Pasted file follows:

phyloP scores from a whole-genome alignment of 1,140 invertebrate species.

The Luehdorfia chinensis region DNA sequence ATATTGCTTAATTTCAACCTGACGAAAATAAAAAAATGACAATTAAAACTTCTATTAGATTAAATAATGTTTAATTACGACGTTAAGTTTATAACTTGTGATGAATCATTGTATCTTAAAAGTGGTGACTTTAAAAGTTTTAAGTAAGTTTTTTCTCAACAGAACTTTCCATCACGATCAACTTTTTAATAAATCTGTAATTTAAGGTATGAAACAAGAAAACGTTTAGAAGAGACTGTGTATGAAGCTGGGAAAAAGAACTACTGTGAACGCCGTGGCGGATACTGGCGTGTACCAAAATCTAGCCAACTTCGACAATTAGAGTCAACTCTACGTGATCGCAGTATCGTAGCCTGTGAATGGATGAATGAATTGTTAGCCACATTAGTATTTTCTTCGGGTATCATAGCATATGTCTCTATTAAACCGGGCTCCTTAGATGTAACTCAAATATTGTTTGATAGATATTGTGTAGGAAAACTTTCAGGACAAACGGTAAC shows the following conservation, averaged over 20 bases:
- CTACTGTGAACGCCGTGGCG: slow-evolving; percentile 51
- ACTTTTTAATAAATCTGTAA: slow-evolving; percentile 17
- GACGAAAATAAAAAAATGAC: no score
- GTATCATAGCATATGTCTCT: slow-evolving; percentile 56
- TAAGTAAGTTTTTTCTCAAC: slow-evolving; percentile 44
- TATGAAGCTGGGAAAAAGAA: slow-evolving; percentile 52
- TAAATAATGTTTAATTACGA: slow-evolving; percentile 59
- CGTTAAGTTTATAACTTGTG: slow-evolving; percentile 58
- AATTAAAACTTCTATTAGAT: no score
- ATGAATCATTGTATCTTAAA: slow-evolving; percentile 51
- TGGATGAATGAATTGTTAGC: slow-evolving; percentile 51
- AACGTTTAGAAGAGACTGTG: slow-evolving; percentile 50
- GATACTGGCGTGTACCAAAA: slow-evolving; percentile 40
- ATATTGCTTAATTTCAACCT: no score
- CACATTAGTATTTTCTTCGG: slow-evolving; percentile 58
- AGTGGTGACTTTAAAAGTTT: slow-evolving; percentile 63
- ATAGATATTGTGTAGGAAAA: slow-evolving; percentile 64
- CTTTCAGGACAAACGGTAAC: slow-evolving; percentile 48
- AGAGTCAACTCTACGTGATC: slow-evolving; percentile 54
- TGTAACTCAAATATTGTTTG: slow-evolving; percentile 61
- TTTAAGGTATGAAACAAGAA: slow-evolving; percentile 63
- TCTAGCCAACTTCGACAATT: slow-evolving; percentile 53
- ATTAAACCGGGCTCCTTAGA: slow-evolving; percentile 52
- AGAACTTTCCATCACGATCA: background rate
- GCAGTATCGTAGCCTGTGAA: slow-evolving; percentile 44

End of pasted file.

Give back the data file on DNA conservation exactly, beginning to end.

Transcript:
phyloP scores from a whole-genome alignment of 1,140 invertebrate species.

The Luehdorfia chinensis region DNA sequence ATATTGCTTAATTTCAACCTGACGAAAATAAAAAAATGACAATTAAAACTTCTATTAGATTAAATAATGTTTAATTACGACGTTAAGTTTATAACTTGTGATGAATCATTGTATCTTAAAAGTGGTGACTTTAAAAGTTTTAAGTAAGTTTTTTCTCAACAGAACTTTCCATCACGATCAACTTTTTAATAAATCTGTAATTTAAGGTATGAAACAAGAAAACGTTTAGAAGAGACTGTGTATGAAGCTGGGAAAAAGAACTACTGTGAACGCCGTGGCGGATACTGGCGTGTACCAAAATCTAGCCAACTTCGACAATTAGAGTCAACTCTACGTGATCGCAGTATCGTAGCCTGTGAATGGATGAATGAATTGTTAGCCACATTAGTATTTTCTTCGGGTATCATAGCATATGTCTCTATTAAACCGGGCTCCTTAGATGTAACTCAAATATTGTTTGATAGATATTGTGTAGGAAAACTTTCAGGACAAACGGTAAC shows the following conservation, averaged over 20 bases:
- CTACTGTGAACGCCGTGGCG: slow-evolving; percentile 51
- ACTTTTTAATAAATCTGTAA: slow-evolving; percentile 17
- GACGAAAATAAAAAAATGAC: no score
- GTATCATAGCATATGTCTCT: slow-evolving; percentile 56
- TAAGTAAGTTTTTTCTCAAC: slow-evolving; percentile 44
- TATGAAGCTGGGAAAAAGAA: slow-evolving; percentile 52
- TAAATAATGTTTAATTACGA: slow-evolving; percentile 59
- CGTTAAGTTTATAACTTGTG: slow-evolving; percentile 58
- AATTAAAACTTCTATTAGAT: no score
- ATGAATCATTGTATCTTAAA: slow-evolving; percentile 51
- TGGATGAATGAATTGTTAGC: slow-evolving; percentile 51
- AACGTTTAGAAGAGACTGTG: slow-evolving; percentile 50
- GATACTGGCGTGTACCAAAA: slow-evolving; percentile 40
- ATATTGCTTAATTTCAACCT: no score
- CACATTAGTATTTTCTTCGG: slow-evolving; percentile 58
- AGTGGTGACTTTAAAAGTTT: slow-evolving; percentile 63
- ATAGATATTGTGTAGGAAAA: slow-evolving; percentile 64
- CTTTCAGGACAAACGGTAAC: slow-evolving; percentile 48
- AGAGTCAACTCTACGTGATC: slow-evolving; percentile 54
- TGTAACTCAAATATTGTTTG: slow-evolving; percentile 61
- TTTAAGGTATGAAACAAGAA: slow-evolving; percentile 63
- TCTAGCCAACTTCGACAATT: slow-evolving; percentile 53
- ATTAAACCGGGCTCCTTAGA: slow-evolving; percentile 52
- AGAACTTTCCATCACGATCA: background rate
- GCAGTATCGTAGCCTGTGAA: slow-evolving; percentile 44